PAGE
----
I think you’re right yet myopic in some of the terms you’ve set up. Literature is thriving and alive in the small press world. But what if you are not attached to an academic institution or not in a stable way, as many writers are? What if you have to think about how to survive and thrive as a writer, while continuing to innovate and experiment and write what you wish? What if you write works that are not published willingly by small presses (too long, not poetic enough, etc.)? And regardless, of course, writing is still constrained by capital, by its existence as a commodity form, with marketing strategies and grant applications and adjunct jobs and interviews and Amazon.com numbers. Of course it is. I have a friend, who writes poet’s novels, one slim, perfect novel every decade, who has still confessed to me that she checks her Amazon.com rankings constantly, or looks to see who reviewed her on Goodreads, and how an anxiety about invisibility impacts her. I think alienation might be part of being a novelist. I am interested, in my next work, which is, I suppose, an essay-novel, in this dialectic between disappearance and ego for the writer: to write the great, searing work, yes, for one’s self or just one’s friends, but also to want to be remembered, to be known. I read the other day that Kafka actually hired a news service to keep track of any public mentions of his name—Kafka, who wanted his writings destroyed, who conversely lived to write, put all of his life and body and day into these works, and yet he was basically proto-googling himself. Can one try to resist the experience of the public and think of the work for itself, disentangle writing from having a career as a writer? Of course one can try. Yet you seem to view the world of creative writing as some sort of utopian space, which has not been my experience, versus what you see as the forced production of academia. And oh, no, I don’t wish to be anyone’s mother! [quick cackle of horrified laughter]. Or angel!
SDC I sensed words like maternal and angel might be risky. Since I am not attached to either of them in any personal or religious way, I should have simply said care. You radiate a deep sympathy for your readers, especially the younger readers, male or female, who will discover your work casting about for their selves. Heroines ends in a manifesto. It is searing language, burning through the “lessons” we’ve learned all too well; it is certainly not the language of a pedagogue, governess, or nurse.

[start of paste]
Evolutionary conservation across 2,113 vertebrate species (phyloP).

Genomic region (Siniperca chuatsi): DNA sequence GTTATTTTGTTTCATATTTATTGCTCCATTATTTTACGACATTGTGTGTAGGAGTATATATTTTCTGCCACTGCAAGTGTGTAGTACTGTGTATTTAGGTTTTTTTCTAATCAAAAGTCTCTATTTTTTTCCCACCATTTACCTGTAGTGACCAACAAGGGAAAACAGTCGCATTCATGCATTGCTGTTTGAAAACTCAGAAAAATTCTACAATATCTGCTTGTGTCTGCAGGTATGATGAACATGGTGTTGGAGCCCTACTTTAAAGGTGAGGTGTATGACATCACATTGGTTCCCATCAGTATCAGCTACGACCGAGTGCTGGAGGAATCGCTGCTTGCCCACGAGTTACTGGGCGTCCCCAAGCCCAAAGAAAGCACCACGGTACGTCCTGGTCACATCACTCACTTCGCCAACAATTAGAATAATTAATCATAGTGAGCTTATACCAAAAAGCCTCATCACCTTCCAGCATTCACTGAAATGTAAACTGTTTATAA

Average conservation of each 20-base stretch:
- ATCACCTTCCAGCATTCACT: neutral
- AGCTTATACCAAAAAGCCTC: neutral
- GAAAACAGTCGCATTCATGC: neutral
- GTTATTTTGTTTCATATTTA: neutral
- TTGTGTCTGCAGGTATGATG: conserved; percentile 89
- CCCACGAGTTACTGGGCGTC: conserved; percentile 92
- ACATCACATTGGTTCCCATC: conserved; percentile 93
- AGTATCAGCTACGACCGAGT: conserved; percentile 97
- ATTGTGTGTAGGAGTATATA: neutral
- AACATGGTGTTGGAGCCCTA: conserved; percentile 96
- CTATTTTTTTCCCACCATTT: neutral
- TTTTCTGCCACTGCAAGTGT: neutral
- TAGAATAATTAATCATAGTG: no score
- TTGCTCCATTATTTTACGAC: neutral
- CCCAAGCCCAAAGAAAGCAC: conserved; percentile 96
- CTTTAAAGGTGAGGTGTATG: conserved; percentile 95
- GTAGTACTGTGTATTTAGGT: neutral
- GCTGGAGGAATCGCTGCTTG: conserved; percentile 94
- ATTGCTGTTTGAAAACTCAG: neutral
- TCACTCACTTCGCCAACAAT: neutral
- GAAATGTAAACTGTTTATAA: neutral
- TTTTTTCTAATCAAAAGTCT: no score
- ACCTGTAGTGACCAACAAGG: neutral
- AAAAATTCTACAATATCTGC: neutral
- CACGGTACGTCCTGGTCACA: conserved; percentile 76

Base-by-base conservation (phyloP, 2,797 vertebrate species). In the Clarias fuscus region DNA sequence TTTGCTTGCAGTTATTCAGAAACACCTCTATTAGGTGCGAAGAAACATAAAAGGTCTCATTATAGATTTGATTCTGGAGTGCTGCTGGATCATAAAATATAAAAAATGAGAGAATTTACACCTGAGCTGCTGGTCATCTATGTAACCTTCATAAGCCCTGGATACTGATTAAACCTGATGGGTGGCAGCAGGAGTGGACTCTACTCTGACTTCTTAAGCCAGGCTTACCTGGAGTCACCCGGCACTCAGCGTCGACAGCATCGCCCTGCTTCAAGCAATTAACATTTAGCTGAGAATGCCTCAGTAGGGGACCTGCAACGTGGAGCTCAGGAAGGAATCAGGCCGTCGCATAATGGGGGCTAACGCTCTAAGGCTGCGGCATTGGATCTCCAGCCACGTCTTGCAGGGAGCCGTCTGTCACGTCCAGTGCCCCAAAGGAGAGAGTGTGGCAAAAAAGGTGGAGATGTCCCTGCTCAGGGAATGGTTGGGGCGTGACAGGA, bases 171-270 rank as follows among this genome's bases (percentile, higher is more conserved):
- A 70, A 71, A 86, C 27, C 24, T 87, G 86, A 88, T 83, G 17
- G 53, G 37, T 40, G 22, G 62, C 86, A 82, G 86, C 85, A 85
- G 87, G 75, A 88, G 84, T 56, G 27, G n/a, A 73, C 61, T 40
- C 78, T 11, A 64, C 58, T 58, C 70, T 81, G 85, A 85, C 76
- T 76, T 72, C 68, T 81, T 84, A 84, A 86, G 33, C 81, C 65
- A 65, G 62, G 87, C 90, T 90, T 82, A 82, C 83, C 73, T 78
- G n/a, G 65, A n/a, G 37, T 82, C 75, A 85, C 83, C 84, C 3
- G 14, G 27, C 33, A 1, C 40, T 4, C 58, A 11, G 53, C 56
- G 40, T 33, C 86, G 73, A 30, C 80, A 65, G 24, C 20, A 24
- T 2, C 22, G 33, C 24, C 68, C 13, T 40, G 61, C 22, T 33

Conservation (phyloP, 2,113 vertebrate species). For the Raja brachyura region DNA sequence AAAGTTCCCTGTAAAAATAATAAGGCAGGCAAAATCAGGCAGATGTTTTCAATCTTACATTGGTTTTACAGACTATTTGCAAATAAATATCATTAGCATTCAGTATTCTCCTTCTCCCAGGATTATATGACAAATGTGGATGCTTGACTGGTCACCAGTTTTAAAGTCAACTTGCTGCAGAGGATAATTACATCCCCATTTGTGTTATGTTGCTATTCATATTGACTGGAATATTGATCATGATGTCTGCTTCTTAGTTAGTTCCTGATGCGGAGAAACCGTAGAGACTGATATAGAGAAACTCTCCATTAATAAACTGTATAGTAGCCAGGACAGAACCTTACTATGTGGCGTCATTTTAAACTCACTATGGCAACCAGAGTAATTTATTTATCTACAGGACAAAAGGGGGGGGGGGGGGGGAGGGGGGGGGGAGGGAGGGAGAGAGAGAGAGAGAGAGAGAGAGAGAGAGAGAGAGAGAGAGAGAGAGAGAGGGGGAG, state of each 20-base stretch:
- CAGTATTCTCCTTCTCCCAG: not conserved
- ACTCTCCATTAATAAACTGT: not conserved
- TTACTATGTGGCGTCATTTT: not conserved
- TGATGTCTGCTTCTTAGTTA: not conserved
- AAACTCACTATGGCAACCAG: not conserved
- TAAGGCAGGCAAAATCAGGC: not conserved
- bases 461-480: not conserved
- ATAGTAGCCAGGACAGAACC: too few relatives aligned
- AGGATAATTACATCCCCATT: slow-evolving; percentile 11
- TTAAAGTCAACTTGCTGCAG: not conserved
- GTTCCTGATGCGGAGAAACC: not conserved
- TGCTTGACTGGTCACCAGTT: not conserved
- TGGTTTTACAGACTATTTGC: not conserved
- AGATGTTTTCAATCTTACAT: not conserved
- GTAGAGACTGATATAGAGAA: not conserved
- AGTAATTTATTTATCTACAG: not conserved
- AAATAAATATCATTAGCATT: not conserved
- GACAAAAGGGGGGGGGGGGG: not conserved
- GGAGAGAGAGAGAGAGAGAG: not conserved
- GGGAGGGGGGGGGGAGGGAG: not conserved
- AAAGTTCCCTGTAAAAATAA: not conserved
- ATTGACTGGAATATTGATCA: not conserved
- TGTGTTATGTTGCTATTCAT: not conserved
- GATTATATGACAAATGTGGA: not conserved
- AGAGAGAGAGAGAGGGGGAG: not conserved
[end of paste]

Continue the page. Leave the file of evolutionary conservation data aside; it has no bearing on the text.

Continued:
By semi-public I did not mean small presses and poetic novels. I am not arguing for writerly oblivion, for self-mortification for the sake of Literature, unless as a ritual of asceticism. The existence of this literature is, as you point out, largely funded, dependent on grants and academic support. I am not romanticizing this. And I share what I take to be your concern over the increasingly public nature of writing as encouraging automatic over-sharing and self-indulgence. I think the book industry still keeps a tight rein on this, but not for long as literary publishing continues its transition to the digital. The blog and the book each have something to offer us. The blog is great for unlacing, for defining oneself by overstepping limits normally in place or, in the way you conceive it, as a counterattack against self-censorship, against the self-discipline that leads to partial self-erasure. The idea that no one reads us does, as you say, liberate, and publicness constrains. Anonymity is not the answer because we identify with Anon too. Nor is the answer to the problems that come with publicity to be found in the handwritten diary—not, anyway, for the self-aware writer who expects his/her private work to fall into the hands of others. As the standards relax thanks to the fluidity of written communication, professionalism and relative formalization catch up with us in the permissive online environment, which is neither a womb nor a solipsistic mind.
I am trying to highlight that there is no escape from publicity if you are a dedicated writer. Giving it up is not an option. One can resist some of it, discipline oneself spiritually for being overly invested in one’s public self, distracted from core concerns. And one can certainly fight against its pernicious systemic effects. This is what I find so refreshing and valuable in your work.
Isn’t it possible for the tide to turn? For certain writers to become semi-private without feeling they are sacrificing something—ambition, praise, recognition? For writers to go underground, where it is safe to say that with the aid of modern technology their work will be preserved for those who come later when the tide turns again? For writers to embrace ephemerality, not as preparatory for the real work of writing, not as a means of working up to the world of the book, but as valid in itself? For writers—some writers at least, or for some of the time—to self-semi-publish?